Xiotech launches Hybrid ISE solid-state drives system

Xiotech Hybrid ISE brings fresh approach to pooling solid-state drives (SSDs) and hard drives, as well as monitoring and moving data to various media types.

Xiotech Corp. is adding solid-state drives (SSDs) to its ISE self-healing architecture with Hybrid ISE blades, which put a new spin on how to deliver SSDs and manage data on them in enterprise data storage systems.

While just about every storage vendor already offers SSDs as an option, Xiotech is claiming a fresh approach. Instead of selling individual SSD drives to plug into storage arrays, Xiotech incorporates a set amount of SSD capacity in its ISE bricks. The goal is to improve performance to keep pace with growing capacity requirements and I/O storms caused by applications such as virtual servers and virtual desktop infrastructures (VDIs).

Xiotech will officially launch Hybrid ISE and its Continuous Adaptive Data Placement (CADP) automated tiering on Monday, but has been selling the systems for several weeks.

Hybrid ISE is a 3U system that includes two Data Packs, each with 10 hard drives and 10 SSDs. The 20 hard drives and 20 SSDs provide 14.4 TB of usable capacity in a RAID 1 configuration. The system is powered by multi-core Intel Jasper Forest chips, and has eight 8 GB Fibre Channel front-end ports and 8 GB of memory.

Xiotech claims each Hybrid ISE blade delivers 64,000 IOPS, and can scale to more than 900,000 IOPS in a rack. Each Hybrid ISE costs approximately $200,000 for 14.4 TB of usable capacity. The data placement capability is included in the price of the system.

The Hybrid ISE uses multi-level cell (MLC) SSDs from Smart Modular Technologies Inc. and 6 Gbps SAS drives.

Xiotech said customers can run Hybrid ISE alongside their existing ISE systems. Like other ISE systems that Xiotech launched three years ago, the Hybrid ISE has a five-year warranty.

SSD as part of storage pool, not separate tier

Steve Sicola, Xiotech's chief technology officer, said Hybrid ISE works as a fusion of hard drives and SSDs rather than separate storage tiers.

"ISE is already a fusion of disk and array," he said. "Now we're making it a hybrid brick of SSDs and hard drives."

It's really about the automated tiering

Storage analysts say the most impressive part of Xiotech's SSD strategy is its Continuous Adaptive Data Placement. Xiotech executives say CADP operates in a different fashion than automated tiering applications such as EMC FAST, IBM Easy Tier, Compellent Data Progression, Hewlett-Packard 3PAR's Adaptive Optimization and Hitachi Data Systems Dynamic Tiering. Jim McDonald, Xiotech's chief strategy officer, said CADP makes decisions based on more than just how frequently or when data is accessed.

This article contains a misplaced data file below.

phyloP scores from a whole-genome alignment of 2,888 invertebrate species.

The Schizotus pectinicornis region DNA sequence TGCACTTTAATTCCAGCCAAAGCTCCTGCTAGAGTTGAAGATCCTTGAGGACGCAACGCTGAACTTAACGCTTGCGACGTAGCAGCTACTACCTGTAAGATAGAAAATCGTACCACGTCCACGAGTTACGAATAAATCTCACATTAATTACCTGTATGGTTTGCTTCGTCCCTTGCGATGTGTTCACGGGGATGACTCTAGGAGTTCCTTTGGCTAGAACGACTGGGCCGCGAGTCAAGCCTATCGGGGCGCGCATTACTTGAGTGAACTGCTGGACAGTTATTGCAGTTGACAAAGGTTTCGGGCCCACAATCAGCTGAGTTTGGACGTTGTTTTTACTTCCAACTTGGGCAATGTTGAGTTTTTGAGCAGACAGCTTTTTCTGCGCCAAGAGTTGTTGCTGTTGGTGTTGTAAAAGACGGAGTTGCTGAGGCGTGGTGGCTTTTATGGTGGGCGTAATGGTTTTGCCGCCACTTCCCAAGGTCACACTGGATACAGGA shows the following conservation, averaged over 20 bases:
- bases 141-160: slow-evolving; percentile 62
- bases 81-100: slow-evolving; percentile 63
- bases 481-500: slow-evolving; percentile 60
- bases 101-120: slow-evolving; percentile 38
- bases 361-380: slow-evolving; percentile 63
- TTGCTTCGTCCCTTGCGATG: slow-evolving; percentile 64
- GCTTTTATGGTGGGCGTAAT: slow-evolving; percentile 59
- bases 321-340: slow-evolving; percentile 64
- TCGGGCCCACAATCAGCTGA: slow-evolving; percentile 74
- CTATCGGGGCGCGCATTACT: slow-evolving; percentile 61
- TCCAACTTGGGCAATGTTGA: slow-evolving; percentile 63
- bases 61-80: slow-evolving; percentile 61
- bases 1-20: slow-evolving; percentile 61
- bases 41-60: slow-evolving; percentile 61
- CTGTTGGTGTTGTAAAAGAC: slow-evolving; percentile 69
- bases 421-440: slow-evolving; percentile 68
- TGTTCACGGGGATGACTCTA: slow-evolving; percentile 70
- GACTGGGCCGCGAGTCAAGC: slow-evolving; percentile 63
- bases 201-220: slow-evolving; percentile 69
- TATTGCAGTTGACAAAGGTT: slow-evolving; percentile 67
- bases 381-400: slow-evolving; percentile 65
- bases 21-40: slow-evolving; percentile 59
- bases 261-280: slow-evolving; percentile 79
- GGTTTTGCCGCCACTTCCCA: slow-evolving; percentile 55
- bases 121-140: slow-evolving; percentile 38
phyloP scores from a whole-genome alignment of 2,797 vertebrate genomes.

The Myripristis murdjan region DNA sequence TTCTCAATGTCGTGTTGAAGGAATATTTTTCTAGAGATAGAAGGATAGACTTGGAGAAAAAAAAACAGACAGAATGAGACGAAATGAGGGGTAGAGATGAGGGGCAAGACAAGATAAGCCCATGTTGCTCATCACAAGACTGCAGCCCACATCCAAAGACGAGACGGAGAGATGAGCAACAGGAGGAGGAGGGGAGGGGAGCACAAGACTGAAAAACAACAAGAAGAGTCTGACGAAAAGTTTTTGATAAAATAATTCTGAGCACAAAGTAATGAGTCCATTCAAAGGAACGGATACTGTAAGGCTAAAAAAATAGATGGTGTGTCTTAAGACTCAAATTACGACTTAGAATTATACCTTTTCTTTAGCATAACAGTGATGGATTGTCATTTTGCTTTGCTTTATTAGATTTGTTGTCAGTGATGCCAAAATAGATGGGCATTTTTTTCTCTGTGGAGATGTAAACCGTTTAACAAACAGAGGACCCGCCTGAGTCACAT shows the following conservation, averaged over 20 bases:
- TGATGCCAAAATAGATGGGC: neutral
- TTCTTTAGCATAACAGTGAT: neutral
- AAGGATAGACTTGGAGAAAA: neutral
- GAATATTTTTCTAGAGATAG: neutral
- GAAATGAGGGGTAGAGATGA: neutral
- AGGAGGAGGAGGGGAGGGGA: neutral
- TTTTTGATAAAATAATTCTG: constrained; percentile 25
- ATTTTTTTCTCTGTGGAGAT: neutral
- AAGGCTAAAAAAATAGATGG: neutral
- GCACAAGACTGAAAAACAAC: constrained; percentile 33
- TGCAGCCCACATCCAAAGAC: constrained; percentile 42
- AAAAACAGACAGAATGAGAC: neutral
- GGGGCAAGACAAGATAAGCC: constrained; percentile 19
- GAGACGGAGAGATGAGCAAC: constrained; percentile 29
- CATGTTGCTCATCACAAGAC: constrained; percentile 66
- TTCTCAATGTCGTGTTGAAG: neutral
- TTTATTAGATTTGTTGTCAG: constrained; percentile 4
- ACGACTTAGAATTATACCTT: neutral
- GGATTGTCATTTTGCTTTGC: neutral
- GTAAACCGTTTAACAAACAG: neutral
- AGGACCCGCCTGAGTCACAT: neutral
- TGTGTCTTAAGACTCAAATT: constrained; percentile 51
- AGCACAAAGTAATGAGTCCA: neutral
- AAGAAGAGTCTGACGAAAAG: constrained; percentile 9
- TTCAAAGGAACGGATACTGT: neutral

Xiotech says CADP monitors and analyzes applications and I/O patterns, and determines what data to place on SSDs and hard drives. It creates one hybrid storage pool with both types of media, and customers create volumes in that pool. CADP compares the benefits of moving data from hard drives to SSDs and the costs of that movement, and moves the data when expected performance benefit exceeds the cost by a suitable margin.

"We don't expect users to know their applications," McDonald said. "We'll monitor data and we'll move it around. We'll keep things optimized."

Noemi Greyzdorf, a research manager with IDC's Storage Software, said the way CADP works minimizes garbage collection, the process of erasing blocks of storage space before writing data. Garbage collection usually adds time to the write cycle.

"The significant difference is they're not going to automatically move the data from an SSD to spinning media once it cools off," she said. "They wait until the SSD is full, and that minimizes the garbage collection they have to do. Once the drive is full, they do the swap. That reduces impact on SSDs in terms of garbage collection, and how many writes you do on the SSD."

Mark Peters, a senior analyst at Enterprise Strategy Group, said data placement is the key to optimized SSD performance.

"The main thing is moving data around efficiently and putting it in the right place at the right time," Peters said. "Anyone who doesn't start moving down this route over the next 12 to 18 months will have a big challenge. One of the factors slowing down server virtualization or VDI is that when people consolidate everything, they find it causes a problem with storage. They grow capacity because it's easy to provision, but they stretch the capacity and performance of their storage. The proper use of solid state will help make server virtualization and VDI more efficient."

 

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